“People of all cultures claim that ‘we are relational when it comes to philanthropy.’ I have found that to be true in all 40 countries where I have worked,” shares John P. Cerniglia, CFRE, and Chief Development Officer at Operation Mobilization. “Cultural norms vary widely from place to place – even within a single country. So, it is critical that fundraising professionals become skilled at understanding local culture and adapting practices accordingly as we seek to effectively engage donors in different contexts. Remember, no two donors are the same. And neither are their motives.”
- Fewer charitable dollars will flow from the United States into Asia. As China, India, and other countries in Asia become wealthier, U.S. philanthropists will be less interested in supporting social welfare and other humanitarian causes in that continent. By 2030, there will be a widely-held belief that these countries have the resources to take care of their own. (The exceptions to this general rule will be higher education and evangelistic ministries.)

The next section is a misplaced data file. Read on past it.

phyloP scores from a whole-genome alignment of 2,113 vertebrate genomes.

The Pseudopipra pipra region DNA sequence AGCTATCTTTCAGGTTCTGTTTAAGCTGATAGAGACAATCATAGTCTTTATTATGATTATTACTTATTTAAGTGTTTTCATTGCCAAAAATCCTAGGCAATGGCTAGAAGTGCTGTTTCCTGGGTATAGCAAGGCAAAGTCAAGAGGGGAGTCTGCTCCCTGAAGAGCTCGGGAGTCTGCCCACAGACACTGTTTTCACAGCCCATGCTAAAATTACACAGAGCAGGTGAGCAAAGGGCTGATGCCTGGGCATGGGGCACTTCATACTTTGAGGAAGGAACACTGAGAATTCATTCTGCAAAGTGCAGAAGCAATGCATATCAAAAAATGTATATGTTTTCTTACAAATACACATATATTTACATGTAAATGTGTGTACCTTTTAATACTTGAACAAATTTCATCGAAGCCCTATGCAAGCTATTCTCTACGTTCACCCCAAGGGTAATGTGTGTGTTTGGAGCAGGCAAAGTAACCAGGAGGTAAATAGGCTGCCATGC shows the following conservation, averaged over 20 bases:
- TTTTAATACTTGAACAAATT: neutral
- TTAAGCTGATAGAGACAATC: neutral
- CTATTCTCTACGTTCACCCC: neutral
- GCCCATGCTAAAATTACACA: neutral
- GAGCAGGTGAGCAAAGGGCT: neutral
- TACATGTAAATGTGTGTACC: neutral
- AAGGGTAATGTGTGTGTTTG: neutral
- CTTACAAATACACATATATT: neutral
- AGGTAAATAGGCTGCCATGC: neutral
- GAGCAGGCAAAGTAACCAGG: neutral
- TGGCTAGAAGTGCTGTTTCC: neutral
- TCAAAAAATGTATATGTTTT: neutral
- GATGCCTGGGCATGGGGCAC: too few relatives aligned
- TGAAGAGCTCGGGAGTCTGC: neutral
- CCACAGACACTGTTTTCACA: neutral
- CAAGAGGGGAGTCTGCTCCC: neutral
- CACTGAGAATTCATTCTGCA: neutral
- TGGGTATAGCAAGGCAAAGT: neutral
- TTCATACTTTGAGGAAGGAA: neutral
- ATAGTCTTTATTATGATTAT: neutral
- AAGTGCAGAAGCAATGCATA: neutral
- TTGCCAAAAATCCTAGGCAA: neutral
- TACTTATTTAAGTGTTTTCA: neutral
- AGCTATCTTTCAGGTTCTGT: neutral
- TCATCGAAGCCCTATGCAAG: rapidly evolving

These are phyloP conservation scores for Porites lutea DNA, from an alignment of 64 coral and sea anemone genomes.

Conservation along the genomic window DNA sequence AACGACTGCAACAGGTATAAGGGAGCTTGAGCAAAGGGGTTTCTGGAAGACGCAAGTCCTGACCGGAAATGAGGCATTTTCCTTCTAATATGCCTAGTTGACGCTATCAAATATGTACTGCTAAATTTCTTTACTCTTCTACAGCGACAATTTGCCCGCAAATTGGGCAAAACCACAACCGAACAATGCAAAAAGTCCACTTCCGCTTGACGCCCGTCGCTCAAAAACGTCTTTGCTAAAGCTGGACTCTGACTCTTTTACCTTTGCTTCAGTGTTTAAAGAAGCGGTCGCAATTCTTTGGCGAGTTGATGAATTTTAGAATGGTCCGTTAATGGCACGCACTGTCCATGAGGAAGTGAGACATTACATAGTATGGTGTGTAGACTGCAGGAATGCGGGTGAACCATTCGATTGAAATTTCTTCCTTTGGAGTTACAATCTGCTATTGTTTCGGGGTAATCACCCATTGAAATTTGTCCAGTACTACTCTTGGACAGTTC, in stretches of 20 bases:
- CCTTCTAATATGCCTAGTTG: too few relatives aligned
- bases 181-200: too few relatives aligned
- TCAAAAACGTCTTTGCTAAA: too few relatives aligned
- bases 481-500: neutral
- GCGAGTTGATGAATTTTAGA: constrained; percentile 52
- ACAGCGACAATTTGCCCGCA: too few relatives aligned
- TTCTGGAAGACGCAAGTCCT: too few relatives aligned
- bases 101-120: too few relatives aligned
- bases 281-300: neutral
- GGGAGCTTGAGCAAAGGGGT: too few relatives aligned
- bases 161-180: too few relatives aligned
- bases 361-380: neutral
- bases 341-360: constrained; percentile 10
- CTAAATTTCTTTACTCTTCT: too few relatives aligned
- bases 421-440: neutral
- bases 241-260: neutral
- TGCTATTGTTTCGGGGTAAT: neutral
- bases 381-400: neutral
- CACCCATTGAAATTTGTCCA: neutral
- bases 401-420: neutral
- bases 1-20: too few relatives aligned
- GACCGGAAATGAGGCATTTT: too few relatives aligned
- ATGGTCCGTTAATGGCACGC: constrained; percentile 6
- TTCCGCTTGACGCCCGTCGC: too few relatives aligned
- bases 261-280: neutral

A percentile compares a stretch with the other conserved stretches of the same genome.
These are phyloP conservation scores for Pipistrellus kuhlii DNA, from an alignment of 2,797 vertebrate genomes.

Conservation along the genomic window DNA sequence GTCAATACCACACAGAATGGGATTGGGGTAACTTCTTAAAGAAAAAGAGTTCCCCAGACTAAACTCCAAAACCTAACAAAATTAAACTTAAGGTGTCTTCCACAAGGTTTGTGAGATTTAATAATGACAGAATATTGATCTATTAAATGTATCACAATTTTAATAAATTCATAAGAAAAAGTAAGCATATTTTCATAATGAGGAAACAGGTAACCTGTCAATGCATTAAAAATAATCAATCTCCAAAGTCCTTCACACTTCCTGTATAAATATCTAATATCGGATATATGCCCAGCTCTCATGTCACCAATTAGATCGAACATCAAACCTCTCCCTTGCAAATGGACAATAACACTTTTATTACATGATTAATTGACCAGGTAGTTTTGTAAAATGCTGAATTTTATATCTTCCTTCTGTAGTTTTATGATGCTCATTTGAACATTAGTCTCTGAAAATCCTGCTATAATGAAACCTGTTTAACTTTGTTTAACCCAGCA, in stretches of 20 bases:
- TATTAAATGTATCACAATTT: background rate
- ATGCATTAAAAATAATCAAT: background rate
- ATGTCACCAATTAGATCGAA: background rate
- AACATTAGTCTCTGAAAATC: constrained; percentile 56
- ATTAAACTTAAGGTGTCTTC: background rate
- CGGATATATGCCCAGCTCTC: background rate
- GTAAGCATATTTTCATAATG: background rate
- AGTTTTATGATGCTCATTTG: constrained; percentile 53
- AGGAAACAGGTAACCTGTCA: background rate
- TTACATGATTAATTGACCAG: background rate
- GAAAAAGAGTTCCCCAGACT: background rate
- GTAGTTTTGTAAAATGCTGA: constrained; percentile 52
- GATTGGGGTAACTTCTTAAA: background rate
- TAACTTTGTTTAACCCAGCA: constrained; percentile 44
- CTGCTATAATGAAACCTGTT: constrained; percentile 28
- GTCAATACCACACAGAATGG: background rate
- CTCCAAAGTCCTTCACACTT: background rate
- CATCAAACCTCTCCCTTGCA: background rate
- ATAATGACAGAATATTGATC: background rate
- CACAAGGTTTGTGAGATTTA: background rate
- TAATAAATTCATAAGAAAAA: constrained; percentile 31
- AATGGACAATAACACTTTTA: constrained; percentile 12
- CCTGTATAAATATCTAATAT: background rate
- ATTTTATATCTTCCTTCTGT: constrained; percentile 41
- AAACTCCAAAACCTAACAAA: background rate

This is good news for organizations working within the U.S. There will be greater opportunities to win the support of American philanthropists as interests shift from international causes to domestic ones.
International nonprofits should transition the narrative for U.S. donors to underdeveloped countries outside of Asia, such as Africa, the Middle East, and Central and South America. For humanitarian causes in Asia, start building a funding base within those countries (e.g. seek urban Chinese donors to support food insecurity in rural China).
“Some of my biggest successes in philanthropy have been the result of inspiring donors to help domestic programs achieve financial independence and no longer rely on ‘Western’ resources,” reports Cerniglia. “This is true from Western donors who do not want to find that a program in another country is developing an unhealthy long-term dependence on them. It is also true of domestic philanthropists who desire for their nation to be independent and to be sure they are taking care of their own. As fundraisers, we need to learn how to make the case to people with these motives.”